Readers Respond to the March 2022 Issue

Your feedback on the excavations at Troy and the development of the whooping cough vaccine

Carrying the Torch

In his column (“Powerful Currency,” March 2022), Secretary Bunch mentioned that Sally Ride stood on the shoulders of women who came before her, and he also pointed to the forthcoming Smithsonian American Women’s History Museum. This initiative stands on the 20-plus years of work by the National Women’s History Museum (NWHM), which has lobbied Congress, provided educational programs to millions and privately funded the women’s museum congressional commission. I am proud that our efforts helped the nation recognize the many roles of women and the significance of their contributions. I wish the board of the American Women’s History Museum great success in carrying the torch forward.

—Joan Wages | President Emerita, NWHM

Beyond the Trojan Horse

I am thrilled that research and excavation are ongoing (“In Search of Troy,” March 2022), revealing more of the truths of the ancient city. I do hope the museum is successful in its quest to regain artifacts taken from the site, if only to make the picture of the history of Troy more complete.

—Elizabeth Darrach | Lancaster, Pennsylvania

The caption of spinning whorls on Page 39 is misleading. Spinning whorls are used to twist (spin) fibers into a continuous thread or yarn. Once the thread or yarn is spun it has various uses, one of which is weaving using a loom.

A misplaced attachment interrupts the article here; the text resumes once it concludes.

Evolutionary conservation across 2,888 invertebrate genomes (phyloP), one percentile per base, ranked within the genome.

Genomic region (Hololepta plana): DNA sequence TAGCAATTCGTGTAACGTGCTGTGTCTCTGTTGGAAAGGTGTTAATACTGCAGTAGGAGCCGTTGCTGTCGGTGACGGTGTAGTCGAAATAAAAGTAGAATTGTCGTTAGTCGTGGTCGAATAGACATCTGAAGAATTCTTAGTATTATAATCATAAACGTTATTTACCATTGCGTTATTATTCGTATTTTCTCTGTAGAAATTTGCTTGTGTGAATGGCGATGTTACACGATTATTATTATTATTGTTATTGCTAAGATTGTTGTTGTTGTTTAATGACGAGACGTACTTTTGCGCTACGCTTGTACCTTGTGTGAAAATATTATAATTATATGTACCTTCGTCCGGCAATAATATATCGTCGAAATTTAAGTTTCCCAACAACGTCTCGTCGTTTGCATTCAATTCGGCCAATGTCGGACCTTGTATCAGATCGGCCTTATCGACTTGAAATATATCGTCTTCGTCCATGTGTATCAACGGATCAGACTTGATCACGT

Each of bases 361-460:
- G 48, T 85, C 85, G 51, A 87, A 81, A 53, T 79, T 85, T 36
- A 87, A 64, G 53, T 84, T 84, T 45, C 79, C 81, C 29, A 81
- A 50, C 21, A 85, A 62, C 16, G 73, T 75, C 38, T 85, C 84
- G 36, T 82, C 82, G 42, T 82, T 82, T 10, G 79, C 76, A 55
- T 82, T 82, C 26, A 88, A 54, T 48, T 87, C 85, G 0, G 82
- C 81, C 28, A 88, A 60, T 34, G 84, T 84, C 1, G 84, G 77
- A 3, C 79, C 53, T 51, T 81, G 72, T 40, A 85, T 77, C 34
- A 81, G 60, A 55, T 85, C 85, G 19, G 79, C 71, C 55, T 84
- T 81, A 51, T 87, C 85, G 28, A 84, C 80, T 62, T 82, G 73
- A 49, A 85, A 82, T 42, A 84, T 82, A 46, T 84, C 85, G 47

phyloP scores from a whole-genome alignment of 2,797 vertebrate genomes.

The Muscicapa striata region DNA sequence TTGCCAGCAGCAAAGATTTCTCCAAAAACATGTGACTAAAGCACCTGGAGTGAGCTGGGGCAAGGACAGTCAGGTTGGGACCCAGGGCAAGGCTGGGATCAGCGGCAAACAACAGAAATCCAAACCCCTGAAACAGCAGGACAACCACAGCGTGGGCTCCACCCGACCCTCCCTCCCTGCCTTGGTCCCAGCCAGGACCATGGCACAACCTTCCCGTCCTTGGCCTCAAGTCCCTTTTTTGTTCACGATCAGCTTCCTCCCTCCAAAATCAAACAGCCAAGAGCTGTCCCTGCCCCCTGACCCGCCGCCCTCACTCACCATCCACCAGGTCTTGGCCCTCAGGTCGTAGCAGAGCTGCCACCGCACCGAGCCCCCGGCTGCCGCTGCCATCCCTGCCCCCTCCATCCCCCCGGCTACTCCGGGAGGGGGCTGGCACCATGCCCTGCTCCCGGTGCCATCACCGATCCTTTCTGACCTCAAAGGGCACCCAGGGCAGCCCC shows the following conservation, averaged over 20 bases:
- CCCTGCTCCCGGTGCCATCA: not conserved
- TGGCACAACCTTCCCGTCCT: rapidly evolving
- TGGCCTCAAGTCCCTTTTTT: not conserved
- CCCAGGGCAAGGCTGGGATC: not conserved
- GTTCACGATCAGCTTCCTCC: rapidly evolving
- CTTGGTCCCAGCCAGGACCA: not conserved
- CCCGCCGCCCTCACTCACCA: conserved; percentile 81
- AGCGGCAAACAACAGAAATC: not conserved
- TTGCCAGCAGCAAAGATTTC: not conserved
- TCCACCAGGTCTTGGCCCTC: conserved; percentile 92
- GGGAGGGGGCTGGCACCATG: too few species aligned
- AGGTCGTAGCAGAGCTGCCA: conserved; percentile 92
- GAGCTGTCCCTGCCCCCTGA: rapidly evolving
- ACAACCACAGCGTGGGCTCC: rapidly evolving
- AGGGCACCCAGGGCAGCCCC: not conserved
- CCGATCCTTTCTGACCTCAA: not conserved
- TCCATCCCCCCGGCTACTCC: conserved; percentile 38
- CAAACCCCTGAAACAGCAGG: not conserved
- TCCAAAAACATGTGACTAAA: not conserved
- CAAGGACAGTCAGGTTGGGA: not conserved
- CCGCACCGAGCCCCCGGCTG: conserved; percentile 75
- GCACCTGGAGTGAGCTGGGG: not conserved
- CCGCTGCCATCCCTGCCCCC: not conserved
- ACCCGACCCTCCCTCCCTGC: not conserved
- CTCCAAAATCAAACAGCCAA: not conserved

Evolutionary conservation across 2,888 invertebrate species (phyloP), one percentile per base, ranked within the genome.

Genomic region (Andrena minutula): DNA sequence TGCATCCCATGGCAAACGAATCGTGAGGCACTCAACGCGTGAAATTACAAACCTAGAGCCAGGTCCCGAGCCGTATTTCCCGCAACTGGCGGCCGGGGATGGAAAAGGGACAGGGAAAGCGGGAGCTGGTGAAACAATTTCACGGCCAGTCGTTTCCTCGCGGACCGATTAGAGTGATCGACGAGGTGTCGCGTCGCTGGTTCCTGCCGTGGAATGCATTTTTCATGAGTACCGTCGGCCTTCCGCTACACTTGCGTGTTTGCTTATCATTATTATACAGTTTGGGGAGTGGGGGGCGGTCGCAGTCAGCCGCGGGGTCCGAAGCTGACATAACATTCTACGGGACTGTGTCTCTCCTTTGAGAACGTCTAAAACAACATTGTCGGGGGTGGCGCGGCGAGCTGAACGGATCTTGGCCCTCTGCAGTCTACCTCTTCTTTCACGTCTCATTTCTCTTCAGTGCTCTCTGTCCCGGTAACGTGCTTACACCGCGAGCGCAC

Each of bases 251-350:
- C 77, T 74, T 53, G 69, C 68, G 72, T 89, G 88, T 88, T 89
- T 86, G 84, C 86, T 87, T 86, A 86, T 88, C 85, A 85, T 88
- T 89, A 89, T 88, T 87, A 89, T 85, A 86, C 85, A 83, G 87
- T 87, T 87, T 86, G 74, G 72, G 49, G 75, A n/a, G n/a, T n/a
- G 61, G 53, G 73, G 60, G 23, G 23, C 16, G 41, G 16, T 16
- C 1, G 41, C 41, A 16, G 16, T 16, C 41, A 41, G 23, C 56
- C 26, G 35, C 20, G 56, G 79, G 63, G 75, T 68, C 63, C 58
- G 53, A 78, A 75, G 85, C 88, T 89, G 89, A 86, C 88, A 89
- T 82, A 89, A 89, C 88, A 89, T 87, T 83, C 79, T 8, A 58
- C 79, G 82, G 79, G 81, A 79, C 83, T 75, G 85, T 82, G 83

—Roslyn J. Hahn | Warren, Ohio

Investing in Public Health

Thank you for yet another forgotten story in public health (“The Undaunted,” March 2022). It showcases the effects of inclusion and diversity and of welcoming all who can contribute. This tribute recalled how women scientists persevered and brought reason, science and results to the world, despite the skepticism of many, mostly men. We, as Americans, must invest in public health.

—Stephen Crane | Palm Springs, California

Thank you so much for your article on the creation of the whooping cough vaccine. I shudder to think where we would be today regarding diseases such as pertussis, smallpox and polio, to name a few, if the opposition to vaccines were as great then as it is today.

—Mark Herzog | Rockville Centre, New York

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This article is a selection from the April/May issue of Smithsonian magazine